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battleful. thank you the gentleman from pennsylvania for having a special order. i yield back. mr. perry: how much time remains. the speaker pro tempore: approximately three minutes. mr. perry: the case has been de and at this point it is rrefute tabbleap closing the facility. al qaeda, radical islamists, they aren't going to stop and nothing to do with that. they hate the west and america and not going to change any time soon. to live in our communities isn't going to solve any part of that equation. the president has said is seven years to come up with a plan and
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he came this week and provided none of those specification. i asked about the details, about the transfers already conducted these travers. what has america give yep. i didn't realize detainees are transferred, we have no idea from the most transparent administration so-called by the administration what the details of those rangements are. but these terrorists have been transferred to yemen, pakistan, libya, and iraq. bhained of judgment is that. we are sending terrorists to irlt nations where terrorism thrives, expecting them not to join the fight. and they are coming after us.
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the president needs to be response i will for the security of his country. and with that, i yield back. the speaker pro tempore: under the expire's announced policy, the commare recognizes mr. green. mr. green: persons be perpted to enter for into the record. the speaker pro tempore: without objection. green goon tonight, we will take up h.res. 597 the original black resolution month of 20e16. this resolution is one that has been endorsed by and co-responsed by 24 members of the house. them. to thank each of it was introduced on february 22 of 2016 and tharning the leadership for allowing us to talk about the black history.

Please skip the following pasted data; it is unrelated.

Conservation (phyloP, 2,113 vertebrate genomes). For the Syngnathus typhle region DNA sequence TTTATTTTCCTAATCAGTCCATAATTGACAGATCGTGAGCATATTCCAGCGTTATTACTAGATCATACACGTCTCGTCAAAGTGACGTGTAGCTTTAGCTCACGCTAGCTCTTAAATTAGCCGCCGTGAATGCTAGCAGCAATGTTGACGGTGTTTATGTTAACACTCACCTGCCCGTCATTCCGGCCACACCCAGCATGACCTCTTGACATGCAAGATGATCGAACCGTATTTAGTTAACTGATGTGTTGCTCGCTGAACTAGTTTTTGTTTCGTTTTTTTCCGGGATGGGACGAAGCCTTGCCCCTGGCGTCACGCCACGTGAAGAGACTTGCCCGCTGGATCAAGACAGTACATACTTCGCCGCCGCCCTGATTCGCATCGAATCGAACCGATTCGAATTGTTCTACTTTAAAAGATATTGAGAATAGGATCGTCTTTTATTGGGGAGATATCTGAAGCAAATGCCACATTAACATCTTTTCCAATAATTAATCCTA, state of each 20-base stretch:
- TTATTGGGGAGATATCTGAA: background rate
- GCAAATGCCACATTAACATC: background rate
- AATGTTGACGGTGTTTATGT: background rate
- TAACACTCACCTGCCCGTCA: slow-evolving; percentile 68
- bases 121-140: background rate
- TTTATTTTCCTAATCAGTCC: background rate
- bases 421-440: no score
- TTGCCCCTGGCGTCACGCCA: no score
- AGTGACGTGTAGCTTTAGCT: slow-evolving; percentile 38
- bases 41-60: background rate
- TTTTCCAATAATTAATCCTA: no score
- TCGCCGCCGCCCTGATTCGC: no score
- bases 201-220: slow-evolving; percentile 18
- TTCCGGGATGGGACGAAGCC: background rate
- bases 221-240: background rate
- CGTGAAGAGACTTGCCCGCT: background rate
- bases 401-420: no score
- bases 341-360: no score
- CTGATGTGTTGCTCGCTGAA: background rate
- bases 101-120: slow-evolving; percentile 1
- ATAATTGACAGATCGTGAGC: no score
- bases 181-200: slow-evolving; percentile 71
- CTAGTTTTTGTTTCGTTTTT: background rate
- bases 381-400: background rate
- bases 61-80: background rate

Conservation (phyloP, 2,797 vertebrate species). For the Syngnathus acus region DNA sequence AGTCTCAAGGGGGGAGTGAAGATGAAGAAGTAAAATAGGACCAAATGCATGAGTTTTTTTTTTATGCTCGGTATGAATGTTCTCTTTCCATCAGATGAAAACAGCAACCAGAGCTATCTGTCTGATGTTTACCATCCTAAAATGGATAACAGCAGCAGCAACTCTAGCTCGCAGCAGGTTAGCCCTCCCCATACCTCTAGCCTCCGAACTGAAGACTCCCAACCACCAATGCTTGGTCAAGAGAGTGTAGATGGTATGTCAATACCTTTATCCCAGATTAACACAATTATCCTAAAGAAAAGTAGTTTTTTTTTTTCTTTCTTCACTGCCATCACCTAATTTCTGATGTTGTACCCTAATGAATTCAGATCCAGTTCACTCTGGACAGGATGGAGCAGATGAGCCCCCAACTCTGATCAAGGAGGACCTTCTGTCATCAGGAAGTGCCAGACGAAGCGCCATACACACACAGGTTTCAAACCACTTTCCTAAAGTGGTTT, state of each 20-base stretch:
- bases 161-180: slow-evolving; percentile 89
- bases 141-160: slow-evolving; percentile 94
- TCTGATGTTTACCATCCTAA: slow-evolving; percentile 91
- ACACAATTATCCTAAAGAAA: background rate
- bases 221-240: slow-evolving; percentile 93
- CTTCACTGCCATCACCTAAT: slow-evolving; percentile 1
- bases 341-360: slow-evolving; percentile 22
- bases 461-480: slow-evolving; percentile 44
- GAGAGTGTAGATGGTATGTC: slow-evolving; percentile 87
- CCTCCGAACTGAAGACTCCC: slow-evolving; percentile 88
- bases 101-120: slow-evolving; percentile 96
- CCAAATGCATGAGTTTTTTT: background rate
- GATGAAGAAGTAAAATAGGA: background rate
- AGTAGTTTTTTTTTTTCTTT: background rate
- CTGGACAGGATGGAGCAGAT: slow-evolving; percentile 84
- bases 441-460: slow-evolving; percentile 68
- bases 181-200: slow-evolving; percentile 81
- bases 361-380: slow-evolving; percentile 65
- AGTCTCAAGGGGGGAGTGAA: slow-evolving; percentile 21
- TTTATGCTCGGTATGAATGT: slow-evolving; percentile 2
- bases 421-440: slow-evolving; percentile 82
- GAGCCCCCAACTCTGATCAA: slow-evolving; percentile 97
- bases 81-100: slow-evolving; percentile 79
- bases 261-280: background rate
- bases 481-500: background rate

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more specificallye we are going to talk about wlack history as ground.es to hallow the but before going there, i think it appropriate there to note that the house of representatives has passed black history resolutions since 2007. we had in 2007, the 110th congress, a resolution that passed and passed by voice vote in 2008. in pasted. 420-0. it passed . 10 and 420e-o' i'm on the other hand to speak on this speak on this african- american memories and there are
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many persons who have made great sacrifice is. many persons have suffered great pain so some of us have had great gain. and we will discuss some of the pain because the pain is associated with hallowed ground. we should never and cannot forget and nor should we, pearl harbor. this is a place where we have hallowed ground. i have been to pearl harbor. and not forget 9/11 and world trade center. this exists on the trade center. because atrocities can create these hallowed grounds, things that we have to sigh are not always appealing, but the truth
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is we cannot sanitize history. it will only create what we create midst. so tonight we will not sanitize ut be truthful and some of those have atroshe us events. sites, if you will, of black history and some of the mr. chairmanries not all good associated with the african-american lives that have country in this unfornle. mother vessel, a m.e. church blirt in 179 . this is a place that is without question of hallowed ground because this place is the home underground rail